The government owes it to the electorate to continue with public–private partnerships, deputy prime minister John Prescott said this week.
Prescott told a government conference on Wednesday: "PPPs have been endorsed in every Labour manifesto since 1993. We will continue with that policy, as promised to electors."

Prescott rounded on Labour backbenchers who backed a moratorium on PPPs and PFIs, saying: "Nobody opposes improvements when they benefit their own constituents. I don't hear any MPs calling for their own projects to be delayed."

CBI director-general Digby Jones warned the conference that a moratorium would put at risk £7.6bn worth of projects.

Jones called for further changes to PFI procurement. He said: "When I talk to businesses around the country, they tell me a great deal of attention has to be paid to tendering and procurement. Slow procurement puts delivery at risk – reducing bid costs and time scales will be good for the public and private sector."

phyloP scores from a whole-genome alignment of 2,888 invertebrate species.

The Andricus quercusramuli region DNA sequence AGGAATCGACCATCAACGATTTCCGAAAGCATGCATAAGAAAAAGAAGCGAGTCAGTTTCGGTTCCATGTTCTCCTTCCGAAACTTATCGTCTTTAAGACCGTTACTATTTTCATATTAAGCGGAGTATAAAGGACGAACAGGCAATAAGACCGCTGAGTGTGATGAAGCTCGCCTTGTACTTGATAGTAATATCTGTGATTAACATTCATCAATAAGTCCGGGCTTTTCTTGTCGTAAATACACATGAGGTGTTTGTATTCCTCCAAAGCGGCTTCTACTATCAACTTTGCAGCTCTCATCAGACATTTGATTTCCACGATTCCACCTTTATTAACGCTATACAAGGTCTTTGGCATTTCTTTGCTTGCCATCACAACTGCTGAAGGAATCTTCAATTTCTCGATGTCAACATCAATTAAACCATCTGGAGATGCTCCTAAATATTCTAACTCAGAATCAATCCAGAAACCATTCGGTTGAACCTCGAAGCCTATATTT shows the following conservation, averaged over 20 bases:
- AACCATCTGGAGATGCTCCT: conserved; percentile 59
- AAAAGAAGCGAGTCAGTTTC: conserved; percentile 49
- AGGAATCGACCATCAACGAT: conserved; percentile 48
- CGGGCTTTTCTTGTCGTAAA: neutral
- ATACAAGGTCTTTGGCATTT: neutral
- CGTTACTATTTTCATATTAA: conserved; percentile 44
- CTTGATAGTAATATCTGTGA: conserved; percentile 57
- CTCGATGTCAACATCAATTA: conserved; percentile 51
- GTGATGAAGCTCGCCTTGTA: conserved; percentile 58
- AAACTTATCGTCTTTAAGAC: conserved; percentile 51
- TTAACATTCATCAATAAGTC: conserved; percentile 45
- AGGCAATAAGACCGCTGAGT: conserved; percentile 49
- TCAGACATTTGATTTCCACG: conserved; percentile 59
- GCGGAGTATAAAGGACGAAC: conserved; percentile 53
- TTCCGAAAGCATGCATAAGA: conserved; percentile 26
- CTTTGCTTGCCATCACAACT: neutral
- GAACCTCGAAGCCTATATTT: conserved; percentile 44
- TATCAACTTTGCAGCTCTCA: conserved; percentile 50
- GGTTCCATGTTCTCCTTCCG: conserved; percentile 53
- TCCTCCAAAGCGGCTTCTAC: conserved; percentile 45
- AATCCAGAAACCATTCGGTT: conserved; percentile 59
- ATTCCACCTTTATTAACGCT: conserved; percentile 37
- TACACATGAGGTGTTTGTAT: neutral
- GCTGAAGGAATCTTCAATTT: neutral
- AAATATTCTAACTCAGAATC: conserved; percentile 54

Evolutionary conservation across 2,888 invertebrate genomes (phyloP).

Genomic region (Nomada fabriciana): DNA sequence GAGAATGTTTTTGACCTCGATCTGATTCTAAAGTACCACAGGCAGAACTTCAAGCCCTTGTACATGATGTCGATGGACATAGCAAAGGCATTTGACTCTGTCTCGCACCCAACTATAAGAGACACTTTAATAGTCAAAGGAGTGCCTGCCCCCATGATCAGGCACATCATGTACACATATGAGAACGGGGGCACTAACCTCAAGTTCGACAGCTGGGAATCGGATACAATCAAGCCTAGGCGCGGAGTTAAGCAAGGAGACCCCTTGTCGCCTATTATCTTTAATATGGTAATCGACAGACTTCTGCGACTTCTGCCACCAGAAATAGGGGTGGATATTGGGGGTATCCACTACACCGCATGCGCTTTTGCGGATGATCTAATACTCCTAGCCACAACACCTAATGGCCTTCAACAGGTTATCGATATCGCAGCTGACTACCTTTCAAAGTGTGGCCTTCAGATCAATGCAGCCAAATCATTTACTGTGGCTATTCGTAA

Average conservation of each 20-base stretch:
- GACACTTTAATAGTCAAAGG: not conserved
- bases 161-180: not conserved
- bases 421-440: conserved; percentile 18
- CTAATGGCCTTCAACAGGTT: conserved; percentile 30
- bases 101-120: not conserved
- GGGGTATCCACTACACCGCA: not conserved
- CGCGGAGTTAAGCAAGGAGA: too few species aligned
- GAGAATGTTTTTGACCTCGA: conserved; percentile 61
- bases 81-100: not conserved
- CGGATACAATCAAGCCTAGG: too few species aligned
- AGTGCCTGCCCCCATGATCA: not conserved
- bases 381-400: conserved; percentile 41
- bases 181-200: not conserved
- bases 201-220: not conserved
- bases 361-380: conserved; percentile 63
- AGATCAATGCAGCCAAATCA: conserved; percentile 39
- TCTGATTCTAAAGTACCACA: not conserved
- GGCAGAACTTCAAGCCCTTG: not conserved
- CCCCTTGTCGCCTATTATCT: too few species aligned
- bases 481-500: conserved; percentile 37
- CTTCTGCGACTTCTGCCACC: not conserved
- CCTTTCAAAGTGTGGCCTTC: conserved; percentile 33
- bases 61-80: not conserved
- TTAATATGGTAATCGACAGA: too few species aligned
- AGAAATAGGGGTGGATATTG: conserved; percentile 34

Also at the conference, the Office of Government Commerce launched a code for sharing refinancing gains under early PFI schemes, which will mean the private sector would repay 30% of any profit.

  • Architecture watchdog CABE this week published 11 recommendations to ensure that design quality is at the heart of public building projects. These included appointing a senior design champion for every public sector project.